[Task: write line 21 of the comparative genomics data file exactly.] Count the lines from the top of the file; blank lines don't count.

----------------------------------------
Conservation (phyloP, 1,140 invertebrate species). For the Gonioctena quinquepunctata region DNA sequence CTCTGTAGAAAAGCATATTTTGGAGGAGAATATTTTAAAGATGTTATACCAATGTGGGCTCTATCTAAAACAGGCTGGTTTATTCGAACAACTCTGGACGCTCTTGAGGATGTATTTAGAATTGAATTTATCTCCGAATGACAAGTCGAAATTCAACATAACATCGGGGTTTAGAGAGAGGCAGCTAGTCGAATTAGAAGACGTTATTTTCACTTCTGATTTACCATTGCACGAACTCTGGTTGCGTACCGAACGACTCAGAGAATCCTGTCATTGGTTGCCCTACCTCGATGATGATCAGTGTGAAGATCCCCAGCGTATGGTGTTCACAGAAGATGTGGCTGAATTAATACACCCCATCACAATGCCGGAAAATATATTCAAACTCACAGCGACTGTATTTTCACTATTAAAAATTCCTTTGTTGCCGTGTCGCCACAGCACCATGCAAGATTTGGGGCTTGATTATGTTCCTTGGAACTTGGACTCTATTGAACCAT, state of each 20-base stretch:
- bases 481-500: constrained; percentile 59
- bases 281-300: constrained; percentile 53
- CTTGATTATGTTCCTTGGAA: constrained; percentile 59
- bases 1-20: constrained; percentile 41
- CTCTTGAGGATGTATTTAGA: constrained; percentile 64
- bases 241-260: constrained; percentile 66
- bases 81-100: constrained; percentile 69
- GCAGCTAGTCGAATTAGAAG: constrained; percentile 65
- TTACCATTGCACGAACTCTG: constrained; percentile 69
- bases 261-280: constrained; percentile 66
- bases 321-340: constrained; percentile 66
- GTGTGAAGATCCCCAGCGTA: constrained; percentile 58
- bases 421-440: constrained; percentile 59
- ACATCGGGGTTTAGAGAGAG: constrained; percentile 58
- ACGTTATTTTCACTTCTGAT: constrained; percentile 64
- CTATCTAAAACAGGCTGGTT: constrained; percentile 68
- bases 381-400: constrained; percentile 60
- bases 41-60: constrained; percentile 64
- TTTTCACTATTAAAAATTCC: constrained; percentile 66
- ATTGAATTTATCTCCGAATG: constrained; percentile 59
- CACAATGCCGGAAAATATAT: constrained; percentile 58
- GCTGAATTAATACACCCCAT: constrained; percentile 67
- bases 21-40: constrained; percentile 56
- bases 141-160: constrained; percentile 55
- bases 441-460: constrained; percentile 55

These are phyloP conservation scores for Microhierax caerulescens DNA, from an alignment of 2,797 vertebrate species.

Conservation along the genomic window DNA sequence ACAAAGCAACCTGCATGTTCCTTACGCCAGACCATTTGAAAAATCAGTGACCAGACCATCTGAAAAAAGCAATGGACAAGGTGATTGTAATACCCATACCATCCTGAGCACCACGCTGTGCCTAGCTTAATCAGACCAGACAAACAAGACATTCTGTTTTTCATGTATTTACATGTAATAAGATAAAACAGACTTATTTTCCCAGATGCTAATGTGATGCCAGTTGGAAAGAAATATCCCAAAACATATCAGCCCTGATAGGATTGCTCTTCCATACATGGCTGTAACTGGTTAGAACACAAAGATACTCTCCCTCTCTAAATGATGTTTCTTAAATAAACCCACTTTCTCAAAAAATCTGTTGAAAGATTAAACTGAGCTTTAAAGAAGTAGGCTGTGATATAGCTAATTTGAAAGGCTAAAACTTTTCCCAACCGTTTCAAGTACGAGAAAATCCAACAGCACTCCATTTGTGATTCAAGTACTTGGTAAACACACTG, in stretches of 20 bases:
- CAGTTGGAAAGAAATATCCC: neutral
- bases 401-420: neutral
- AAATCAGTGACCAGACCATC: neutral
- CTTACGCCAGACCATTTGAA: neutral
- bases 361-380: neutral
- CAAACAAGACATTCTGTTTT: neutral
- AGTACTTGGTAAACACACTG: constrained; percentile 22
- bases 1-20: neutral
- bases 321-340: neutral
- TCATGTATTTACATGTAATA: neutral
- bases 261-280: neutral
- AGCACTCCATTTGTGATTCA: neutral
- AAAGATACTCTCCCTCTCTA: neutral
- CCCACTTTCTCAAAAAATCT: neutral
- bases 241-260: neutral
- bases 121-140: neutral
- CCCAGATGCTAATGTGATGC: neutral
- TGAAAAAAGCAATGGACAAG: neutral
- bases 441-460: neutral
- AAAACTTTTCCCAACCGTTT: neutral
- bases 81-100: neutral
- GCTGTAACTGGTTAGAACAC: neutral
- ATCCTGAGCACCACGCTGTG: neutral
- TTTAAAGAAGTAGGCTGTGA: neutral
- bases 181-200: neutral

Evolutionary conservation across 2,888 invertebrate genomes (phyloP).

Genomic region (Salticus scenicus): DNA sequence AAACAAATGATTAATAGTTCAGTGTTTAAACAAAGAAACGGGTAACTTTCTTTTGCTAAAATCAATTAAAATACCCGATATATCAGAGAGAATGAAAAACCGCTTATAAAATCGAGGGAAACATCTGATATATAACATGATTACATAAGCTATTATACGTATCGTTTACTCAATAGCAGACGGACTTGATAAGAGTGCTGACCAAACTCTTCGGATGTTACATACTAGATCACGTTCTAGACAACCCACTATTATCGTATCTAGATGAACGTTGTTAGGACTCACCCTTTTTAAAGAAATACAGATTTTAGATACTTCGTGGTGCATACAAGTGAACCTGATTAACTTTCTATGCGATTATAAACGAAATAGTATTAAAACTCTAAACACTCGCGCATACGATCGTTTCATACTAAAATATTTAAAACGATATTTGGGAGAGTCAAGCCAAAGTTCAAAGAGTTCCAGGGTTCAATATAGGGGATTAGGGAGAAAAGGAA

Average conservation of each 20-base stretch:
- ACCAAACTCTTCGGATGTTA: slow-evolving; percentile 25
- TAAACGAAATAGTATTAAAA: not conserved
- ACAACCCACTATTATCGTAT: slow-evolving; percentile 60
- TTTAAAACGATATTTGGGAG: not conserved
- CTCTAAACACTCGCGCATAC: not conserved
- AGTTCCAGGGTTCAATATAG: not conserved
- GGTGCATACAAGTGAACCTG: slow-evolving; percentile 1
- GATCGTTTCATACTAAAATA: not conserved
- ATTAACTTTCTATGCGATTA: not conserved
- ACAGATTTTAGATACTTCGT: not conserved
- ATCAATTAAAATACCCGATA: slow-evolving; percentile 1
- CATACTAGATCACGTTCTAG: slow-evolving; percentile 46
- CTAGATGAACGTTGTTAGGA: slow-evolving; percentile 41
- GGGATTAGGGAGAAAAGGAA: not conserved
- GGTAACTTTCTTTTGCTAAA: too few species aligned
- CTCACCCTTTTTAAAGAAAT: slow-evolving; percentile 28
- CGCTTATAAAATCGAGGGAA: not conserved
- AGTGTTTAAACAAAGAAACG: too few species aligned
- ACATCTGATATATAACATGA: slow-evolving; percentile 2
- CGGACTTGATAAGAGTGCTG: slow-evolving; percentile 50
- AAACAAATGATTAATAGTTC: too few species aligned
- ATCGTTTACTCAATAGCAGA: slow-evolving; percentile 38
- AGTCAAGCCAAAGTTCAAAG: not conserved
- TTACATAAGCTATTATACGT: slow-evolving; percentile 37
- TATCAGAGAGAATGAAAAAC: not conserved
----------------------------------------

- ATTGAATTTATCTCCGAATG: constrained; percentile 59